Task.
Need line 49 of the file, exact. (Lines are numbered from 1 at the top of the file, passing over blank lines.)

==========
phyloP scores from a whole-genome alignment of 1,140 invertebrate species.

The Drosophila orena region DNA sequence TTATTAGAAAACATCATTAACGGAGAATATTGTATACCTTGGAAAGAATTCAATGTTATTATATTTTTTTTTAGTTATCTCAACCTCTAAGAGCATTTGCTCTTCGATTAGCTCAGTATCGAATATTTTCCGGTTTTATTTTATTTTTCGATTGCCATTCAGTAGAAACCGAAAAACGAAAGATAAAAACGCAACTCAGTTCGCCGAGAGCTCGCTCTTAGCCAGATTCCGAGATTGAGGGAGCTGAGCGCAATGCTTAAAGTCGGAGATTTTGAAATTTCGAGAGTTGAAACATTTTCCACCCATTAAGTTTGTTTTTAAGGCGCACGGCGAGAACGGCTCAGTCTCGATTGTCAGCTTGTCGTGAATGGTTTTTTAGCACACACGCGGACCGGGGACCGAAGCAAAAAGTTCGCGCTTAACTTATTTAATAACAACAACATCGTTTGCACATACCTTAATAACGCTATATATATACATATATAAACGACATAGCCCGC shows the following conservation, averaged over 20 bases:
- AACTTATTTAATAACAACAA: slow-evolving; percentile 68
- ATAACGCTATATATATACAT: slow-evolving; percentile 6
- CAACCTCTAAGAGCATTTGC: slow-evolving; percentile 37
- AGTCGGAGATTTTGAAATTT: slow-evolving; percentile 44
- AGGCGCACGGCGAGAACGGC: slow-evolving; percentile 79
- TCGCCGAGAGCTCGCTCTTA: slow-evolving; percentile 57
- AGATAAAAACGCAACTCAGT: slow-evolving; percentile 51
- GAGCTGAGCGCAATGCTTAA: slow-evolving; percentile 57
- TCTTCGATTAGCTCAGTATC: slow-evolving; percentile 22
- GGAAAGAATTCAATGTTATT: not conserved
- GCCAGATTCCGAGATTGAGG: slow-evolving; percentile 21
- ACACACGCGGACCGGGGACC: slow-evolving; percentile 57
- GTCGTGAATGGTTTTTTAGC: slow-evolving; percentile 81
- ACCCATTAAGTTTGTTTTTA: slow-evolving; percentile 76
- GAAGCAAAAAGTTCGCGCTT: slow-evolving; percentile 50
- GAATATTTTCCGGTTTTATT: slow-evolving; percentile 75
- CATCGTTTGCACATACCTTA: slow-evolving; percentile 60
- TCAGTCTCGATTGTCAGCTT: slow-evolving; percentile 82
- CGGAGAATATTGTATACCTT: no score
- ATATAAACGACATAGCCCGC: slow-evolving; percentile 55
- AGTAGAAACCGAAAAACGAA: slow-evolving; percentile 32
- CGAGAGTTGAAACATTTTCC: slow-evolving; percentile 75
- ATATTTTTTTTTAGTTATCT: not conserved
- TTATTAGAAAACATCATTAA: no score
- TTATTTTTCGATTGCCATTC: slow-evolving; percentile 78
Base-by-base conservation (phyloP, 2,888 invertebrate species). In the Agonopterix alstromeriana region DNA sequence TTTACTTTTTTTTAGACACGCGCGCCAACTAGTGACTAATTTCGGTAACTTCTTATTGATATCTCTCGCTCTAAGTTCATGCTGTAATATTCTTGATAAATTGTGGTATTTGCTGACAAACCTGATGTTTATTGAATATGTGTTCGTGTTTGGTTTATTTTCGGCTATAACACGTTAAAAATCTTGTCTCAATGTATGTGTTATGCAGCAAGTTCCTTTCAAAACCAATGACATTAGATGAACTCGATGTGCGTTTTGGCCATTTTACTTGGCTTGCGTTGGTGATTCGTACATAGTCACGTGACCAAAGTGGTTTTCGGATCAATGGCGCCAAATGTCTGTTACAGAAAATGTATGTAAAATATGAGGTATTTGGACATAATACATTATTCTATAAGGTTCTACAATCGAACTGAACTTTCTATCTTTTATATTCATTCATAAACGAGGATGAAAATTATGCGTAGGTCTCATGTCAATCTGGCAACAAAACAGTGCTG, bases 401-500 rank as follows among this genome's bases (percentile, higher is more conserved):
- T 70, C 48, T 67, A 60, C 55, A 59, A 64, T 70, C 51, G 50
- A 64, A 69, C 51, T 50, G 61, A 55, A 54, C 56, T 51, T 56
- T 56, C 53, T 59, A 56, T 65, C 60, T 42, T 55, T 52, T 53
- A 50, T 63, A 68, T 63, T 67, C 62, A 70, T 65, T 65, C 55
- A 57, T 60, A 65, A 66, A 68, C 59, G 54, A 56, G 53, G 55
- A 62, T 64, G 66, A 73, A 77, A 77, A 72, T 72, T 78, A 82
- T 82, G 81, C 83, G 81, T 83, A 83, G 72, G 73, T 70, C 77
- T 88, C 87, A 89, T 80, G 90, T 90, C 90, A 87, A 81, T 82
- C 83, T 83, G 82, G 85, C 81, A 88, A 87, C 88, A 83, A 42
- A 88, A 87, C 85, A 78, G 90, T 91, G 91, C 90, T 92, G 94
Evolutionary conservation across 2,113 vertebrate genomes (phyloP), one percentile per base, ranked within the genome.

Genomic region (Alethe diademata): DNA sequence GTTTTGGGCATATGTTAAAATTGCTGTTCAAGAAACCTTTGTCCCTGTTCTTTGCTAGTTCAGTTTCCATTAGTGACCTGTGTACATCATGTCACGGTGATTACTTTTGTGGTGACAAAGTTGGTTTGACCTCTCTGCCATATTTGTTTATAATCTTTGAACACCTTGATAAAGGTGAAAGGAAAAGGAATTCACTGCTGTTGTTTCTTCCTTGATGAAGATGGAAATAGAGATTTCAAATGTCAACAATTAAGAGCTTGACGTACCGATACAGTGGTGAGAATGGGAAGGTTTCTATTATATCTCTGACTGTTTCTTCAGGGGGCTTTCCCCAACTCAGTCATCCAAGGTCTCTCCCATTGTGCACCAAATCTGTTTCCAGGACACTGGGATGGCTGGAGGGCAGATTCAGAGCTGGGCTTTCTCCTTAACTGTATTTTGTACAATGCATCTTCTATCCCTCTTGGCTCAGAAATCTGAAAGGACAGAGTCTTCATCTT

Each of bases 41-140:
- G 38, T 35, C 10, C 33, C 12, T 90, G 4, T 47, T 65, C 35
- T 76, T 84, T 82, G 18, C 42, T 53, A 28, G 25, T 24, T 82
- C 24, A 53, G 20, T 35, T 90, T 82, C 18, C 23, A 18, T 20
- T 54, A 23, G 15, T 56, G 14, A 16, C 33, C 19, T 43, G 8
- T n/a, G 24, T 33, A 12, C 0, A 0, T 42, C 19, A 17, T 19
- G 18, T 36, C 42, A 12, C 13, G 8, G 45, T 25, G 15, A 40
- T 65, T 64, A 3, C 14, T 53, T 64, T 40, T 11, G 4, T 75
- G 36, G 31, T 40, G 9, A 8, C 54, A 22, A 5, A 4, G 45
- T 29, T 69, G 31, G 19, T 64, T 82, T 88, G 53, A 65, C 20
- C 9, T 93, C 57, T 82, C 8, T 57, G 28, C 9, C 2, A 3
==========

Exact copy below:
- G 36, G 31, T 40, G 9, A 8, C 54, A 22, A 5, A 4, G 45